junior faculty jam session #3 – be a kind and decent colleague

Junior faculty jam session #1, #2.

When people give out advice to junior faculty, it often focuses on academic strategy, work-family balance issues, and figuring out what the tenure process is all about. In this installment of junior faculty jam session, I want to focus on something that often gets sidelined – how to be a decent human being.

Academia is full of regular, normal human beings. We bring all our assets and our faults to the job. That is why academia has its fair share of divas, curmudgeons, hot-heads, harassers, sadists, and egotists. I don’t think that’s different than any other line of work. However, academia has two features that magnify our human faults. First, tenure and low job mobility. If you’re a jerk, you’ll torture your colleagues for years, possibly decades. Second, we’re talkers and writers. So if we feel slighted, you’ll hear about it – a lot.

My advice then is simply this: be a solution, don’t be the type of academic who is difficult at work. Because, honestly, getting published and doing well by your students is hard enough. We don’t need our workplace colleagues to make things worse.

I am not suggesting that you should be a cheery, saccharine person, even though that would be preferable than some of the angry people I’ve met in academic life. Rather, this is about civility. Here are my suggestions about being a decent person at work.

  1. Be nice to people, but you can be rough on ideas: Academia can be hyper critical. We need that attitude to judge what is good and bad. But we make a mistake when we treat people badly. So you can say, “look, I don’t buy this argument.” But you shouldn’t then think, or say, that the person is a moron. Similarly, you should be mellow toward students.
  2. Be responsive:  Academia is a team effort. You need to work with your TA to get papers graded. Maybe your run a lab, which employs many people. Even if you don’t manage people yourself, almost every academic receives requests like letters of recommendation, peer reviews, and so forth. Even if you can’t do them, simply write back with a short – “thanks, but I am busy.” If you are the type of fuzzy headed academic who forgets things, like I do, spend time about once or twice a month going through email to make sure you caught it all. Also, practice triage – it’s ok to respond to some things fast but wait a week or so to get to other emails.
  3. Have reasonable expectations for students and colleagues: If you are on the tenure track, it’s probably because you did well in school for many years and then did well in the research game. People like that can be very fussy. But I think it is important to lower your standards a bit. Not everyone can win big grants and publish epic papers. Your typical sophomore is probably barely keeping up with the readings. Same with graduate students – not all will become research intensive faculty. Come up with standards that an *average* student may have. The same applies to your colleagues. Not all will be super star academics. Many are thrilled to have tenure and the move into teaching intensive phases of their career. That is very valuable and we should treat them well.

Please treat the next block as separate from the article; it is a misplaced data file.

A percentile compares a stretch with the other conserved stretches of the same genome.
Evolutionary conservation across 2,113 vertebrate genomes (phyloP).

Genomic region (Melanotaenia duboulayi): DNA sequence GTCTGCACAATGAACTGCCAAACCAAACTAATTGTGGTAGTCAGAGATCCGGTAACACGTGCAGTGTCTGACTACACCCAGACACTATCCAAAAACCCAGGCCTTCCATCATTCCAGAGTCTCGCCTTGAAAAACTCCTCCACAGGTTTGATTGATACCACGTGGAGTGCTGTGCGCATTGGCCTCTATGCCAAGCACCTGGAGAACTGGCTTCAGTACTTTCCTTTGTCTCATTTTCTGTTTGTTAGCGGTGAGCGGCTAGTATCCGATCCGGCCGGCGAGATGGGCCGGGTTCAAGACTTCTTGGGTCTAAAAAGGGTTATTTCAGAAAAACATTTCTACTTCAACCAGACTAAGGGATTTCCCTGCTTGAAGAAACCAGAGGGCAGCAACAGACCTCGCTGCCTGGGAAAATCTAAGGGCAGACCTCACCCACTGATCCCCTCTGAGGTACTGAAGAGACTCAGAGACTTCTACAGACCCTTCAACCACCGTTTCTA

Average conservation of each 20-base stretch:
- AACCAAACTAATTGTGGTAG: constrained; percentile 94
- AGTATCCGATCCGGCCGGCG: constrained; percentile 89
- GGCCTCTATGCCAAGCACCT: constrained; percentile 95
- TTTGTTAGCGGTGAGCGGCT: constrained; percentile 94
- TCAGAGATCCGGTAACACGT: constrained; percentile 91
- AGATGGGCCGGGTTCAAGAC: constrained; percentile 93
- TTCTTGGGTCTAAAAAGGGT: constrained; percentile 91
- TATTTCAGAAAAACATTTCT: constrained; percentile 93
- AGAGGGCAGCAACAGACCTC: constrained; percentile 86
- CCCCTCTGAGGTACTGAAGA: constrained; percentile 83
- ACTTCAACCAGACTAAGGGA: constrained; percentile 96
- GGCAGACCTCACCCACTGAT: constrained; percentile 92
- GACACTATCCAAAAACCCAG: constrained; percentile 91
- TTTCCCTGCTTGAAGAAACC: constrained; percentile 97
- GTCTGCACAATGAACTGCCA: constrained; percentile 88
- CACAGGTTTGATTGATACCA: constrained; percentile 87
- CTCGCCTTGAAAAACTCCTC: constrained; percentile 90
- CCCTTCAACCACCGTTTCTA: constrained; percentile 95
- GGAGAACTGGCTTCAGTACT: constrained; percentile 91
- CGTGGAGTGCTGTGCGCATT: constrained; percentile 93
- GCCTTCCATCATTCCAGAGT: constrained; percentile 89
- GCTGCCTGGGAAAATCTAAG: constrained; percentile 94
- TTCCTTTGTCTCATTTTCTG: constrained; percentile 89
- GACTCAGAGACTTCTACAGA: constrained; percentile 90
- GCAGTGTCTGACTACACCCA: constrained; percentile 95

4. Treat everyone as a neighbor: Every person in your department is a human being who merits basic civility at work. So not only should you be kind to your faculty colleagues, but also be mellow toward the office staff, undergrad and graduate students, college administration, and the physical staff.
  5. The world is not a battle: It is easy to see the world as a place of battle where you, the person with the Truth, is right and other people should be fought and vanquished. That’s usually not the case. So learn to see most people as just regular people with regular problems.
  6. Let it go: Nine times out of ten, it is better to just let things go. There are very few times in your career where “standing your ground” will make the world a better place.

When I speak about civility and being a good human being, sometimes people will ask if I am just glossing over real problems. What if someone is really toxic? Or there are serious racial issues or issues around sexual harassment in the department? I think the response is straight forward – being decent and civil is a default, not an iron clad rule. I can imagine *some* situations where being combative and difficult is a smart thing, but that’s probably not the average situation. Typically, many problems disappear and being mellow and responsive will help resolve many more. If nothing else, you can save your energy for truly big problems.

So that it my advice to your: Be excellent to each other!


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Written by fabiorojas

May 6, 2019 at 4:01 pm

Posted in uncategorized

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